Please tell us about yourself

Wildlife biologist Girish Arjun Punjabi recently received the Carl Zeiss Award for Wildlife Conservation in New Delhi. The award was in recognition of his efforts to conserve wildlife in the northern Sahyadris, through on-ground research and outreach. Here he talks about his love for foxes and how technology can play a role in conservation.

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Girish is an alumnus of the post-graduate program in wildlife biology & conservation, run by the Wildlife Conservation Society-India and National Centre for Biological Sciences. He studied Indian foxes for his Masters dissertation, under the guidance of Dr. Ravi Chellam and Dr. Abi Tamim Vanak and examined how this small canid selects den-sites in a fragmented grassland landscape.

Girish’s interest in wildlife sciences remained latent until he visited Ranthambore in 2006. There he stayed with forest personnel and understood how hard life was at the frontline and the complex issues conservation involves. He continued visiting protected areas across India for the next four years and learning immensely from interactions with peers, researchers, and conservationists as part of his Masters degree.

Please tell us about your career path

Immediately after the Masters course, Girish joined Dr. Advait Edgaonkar on a project funded by CEPF-ATREE ( to examine large carnivore occupancy in the northern Western Ghats. This project revealed fascinating insights about how large carnivores persist at landscape scales.

This was followed by short surveys in Intanki national park in Nagaland, monitoring a GPS-collared tigress in Umred-Karhandla in Central Maharashtra, and population surveys for herbivores and stray dogs in Sanjay Gandhi national park in Mumbai. He worked with Dr. Vidya Athreya from WCS-India on an Indo-Norwegian collaborative project ( and conducted short camera trapping surveys for wildlife outside protected areas in Rajasthan and Western Ghats.

Girish is presently working with the Wildlife Research & Conservation Society and The Nityata Foundation in the Sahyadri-Konkan region of the Western Ghats on a project examining large carnivore connectivity, funded by CEPF-ATREE ( He is also associated with Researchers for Wildlife Conservation, formed of a subset of the alumni from the Masters Program, that strives to voice views and provide solutions on diverse conservation issues.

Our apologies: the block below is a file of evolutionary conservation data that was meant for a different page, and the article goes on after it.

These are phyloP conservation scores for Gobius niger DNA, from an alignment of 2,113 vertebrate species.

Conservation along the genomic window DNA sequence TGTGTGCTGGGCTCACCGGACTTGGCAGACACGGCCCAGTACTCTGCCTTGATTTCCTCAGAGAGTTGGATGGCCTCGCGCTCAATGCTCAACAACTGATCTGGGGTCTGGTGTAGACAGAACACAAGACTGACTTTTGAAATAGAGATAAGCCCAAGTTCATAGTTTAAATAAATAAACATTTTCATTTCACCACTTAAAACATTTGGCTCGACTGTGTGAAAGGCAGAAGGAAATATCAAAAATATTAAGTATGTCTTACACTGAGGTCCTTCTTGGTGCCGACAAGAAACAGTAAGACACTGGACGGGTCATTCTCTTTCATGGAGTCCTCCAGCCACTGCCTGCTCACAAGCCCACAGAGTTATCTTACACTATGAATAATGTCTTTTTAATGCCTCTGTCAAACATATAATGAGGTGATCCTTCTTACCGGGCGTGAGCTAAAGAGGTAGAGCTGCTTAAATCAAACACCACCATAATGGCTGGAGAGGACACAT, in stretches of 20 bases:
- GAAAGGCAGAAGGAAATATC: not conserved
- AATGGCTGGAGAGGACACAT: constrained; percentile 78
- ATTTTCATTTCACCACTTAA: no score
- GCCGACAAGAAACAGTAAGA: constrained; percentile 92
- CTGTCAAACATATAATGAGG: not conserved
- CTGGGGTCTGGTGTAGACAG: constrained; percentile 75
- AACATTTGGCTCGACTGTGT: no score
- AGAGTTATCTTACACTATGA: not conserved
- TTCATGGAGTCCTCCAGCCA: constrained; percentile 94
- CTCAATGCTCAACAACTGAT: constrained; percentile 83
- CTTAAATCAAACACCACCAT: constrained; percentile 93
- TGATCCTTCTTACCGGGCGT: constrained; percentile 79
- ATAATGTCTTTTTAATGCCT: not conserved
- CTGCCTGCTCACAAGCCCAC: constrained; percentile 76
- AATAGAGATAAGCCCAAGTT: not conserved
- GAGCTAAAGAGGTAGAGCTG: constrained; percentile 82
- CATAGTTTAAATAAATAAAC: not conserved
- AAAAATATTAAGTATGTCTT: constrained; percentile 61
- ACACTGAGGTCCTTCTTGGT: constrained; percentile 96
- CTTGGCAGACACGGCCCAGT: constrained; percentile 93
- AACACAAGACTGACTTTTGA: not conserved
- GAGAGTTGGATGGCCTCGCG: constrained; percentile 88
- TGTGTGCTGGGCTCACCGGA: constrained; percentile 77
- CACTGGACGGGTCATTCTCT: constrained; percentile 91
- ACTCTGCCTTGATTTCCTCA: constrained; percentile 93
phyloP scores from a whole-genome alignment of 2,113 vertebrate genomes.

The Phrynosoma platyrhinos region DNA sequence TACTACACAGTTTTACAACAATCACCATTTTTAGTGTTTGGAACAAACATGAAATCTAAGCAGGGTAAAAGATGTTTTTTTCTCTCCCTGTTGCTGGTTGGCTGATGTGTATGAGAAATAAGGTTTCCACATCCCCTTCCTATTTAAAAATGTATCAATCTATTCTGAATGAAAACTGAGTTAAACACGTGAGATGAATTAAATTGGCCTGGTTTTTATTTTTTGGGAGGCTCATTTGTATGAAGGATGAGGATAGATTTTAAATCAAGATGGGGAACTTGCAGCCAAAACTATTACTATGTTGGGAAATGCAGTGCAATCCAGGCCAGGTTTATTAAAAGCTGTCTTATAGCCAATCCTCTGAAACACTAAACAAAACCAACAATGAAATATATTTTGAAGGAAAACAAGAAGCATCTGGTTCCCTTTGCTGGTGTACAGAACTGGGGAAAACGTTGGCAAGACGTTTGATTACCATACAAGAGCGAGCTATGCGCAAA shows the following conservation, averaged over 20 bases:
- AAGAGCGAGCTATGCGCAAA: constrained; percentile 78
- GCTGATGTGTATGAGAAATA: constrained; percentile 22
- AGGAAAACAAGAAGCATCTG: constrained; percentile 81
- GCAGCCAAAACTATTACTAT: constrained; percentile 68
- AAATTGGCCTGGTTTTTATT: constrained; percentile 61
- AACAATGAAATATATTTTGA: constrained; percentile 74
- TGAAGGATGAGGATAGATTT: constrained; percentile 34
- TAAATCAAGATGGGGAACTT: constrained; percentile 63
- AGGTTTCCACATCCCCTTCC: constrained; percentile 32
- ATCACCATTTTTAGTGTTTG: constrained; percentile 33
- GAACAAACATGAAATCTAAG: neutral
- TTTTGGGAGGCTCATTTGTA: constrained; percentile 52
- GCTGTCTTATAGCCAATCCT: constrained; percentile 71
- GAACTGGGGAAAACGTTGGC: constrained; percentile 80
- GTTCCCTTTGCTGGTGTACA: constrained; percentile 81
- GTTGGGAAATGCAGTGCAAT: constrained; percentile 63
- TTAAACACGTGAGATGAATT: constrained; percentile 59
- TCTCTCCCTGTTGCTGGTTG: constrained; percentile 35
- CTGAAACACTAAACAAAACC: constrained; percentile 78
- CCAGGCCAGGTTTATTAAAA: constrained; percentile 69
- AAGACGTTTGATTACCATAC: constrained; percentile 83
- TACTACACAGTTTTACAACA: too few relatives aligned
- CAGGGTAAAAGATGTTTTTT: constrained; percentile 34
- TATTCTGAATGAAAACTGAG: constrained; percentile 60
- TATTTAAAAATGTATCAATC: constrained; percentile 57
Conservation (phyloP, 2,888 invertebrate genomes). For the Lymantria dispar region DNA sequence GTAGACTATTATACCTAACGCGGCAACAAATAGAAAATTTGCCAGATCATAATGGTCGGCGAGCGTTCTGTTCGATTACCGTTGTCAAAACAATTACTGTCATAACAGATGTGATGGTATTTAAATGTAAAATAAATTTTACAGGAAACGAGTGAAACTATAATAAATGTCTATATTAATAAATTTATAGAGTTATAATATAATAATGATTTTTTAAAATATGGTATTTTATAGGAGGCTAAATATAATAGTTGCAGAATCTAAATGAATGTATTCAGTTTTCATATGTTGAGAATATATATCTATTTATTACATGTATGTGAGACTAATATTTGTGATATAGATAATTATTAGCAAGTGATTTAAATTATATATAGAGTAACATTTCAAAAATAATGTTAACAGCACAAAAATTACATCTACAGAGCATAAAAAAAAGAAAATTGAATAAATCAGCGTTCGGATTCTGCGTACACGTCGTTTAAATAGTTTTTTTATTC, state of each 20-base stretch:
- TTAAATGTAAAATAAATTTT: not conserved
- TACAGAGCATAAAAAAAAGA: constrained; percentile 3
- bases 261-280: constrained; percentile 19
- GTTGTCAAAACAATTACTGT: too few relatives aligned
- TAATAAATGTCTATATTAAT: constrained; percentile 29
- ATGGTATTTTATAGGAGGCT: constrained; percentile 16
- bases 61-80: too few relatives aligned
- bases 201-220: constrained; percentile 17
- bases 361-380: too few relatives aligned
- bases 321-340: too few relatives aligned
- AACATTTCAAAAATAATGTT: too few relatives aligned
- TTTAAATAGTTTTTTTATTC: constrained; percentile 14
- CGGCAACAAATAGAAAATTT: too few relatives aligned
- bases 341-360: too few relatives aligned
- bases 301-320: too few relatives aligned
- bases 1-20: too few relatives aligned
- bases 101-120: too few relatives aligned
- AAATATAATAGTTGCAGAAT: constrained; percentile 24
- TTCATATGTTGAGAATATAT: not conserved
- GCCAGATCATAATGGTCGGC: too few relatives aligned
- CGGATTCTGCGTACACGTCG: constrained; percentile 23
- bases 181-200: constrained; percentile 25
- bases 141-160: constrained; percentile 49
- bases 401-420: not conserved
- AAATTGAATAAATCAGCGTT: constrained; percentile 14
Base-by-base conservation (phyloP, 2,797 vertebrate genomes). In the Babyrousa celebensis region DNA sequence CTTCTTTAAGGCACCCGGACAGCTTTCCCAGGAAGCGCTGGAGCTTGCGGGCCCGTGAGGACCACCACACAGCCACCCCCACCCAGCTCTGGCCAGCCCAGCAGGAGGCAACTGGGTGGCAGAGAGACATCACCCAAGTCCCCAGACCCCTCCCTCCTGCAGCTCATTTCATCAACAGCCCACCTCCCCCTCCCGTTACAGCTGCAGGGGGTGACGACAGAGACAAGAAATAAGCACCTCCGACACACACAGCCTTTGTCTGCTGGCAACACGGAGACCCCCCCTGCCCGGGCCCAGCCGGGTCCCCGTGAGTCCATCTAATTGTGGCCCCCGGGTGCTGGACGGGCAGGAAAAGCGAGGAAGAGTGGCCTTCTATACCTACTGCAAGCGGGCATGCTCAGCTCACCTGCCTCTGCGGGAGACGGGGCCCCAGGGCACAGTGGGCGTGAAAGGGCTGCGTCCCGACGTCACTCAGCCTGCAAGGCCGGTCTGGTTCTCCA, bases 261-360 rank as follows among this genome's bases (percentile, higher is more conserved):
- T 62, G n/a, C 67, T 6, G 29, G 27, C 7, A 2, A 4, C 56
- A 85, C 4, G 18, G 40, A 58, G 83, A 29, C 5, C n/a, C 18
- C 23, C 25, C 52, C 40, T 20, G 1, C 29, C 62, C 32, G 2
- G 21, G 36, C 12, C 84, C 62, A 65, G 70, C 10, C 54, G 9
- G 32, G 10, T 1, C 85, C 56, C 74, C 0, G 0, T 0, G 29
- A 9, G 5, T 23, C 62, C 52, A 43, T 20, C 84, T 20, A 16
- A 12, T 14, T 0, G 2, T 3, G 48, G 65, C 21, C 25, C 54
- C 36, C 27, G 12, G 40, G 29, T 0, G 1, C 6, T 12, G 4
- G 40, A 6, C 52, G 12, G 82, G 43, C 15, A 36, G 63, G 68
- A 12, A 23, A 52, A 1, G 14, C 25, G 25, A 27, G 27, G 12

How did you end up in such an offbeat, unconventional and cool career?

I think it happened when I was in Balas in Sawai Mansingh wildlife sanctuary in Rajasthan, which is now part of the Ranthambore Tiger reserve. I was a novice then, but living for 10 days in a forest guard’s shoes taught me something that I was yearning to learn. I was sitting on a cliff-face with a few others and watching the sun go down after a heavy downpour. I decided to take the plunge then. I took up wildlife studies for my masters at National Centre for Biological Sciences in 2008. That course, no doubt, was a turning point in my life.

Why did you choose foxes for your masters dissertation?

I’ve always loved foxes! They’re the smallest wild Canids, so I was always keen to learn more about them. I remember doing a mad bike trip with a colleague in the heat of May across Rajasthan looking for them. We traversed 1,200 km of the state trying to locate the desert fox, a species found in north-west India. When the time came for my dissertation, it wasn’t very hard to choose what I wanted to study. I studied den-site selection of Indian foxes in a human-dominated landscape near the Great Indian Bustard Sanctuary in Solapur. We found that on a large scale foxes primarily chose grasslands when denning in the agricultural matrix. At a small scale, even manmade structures can play an important role. Grasslands are highly threatened habitats in India today, and we found that they were important habitats for this species, but at the same time foxes appear to have opportunistically used human-made structures as well.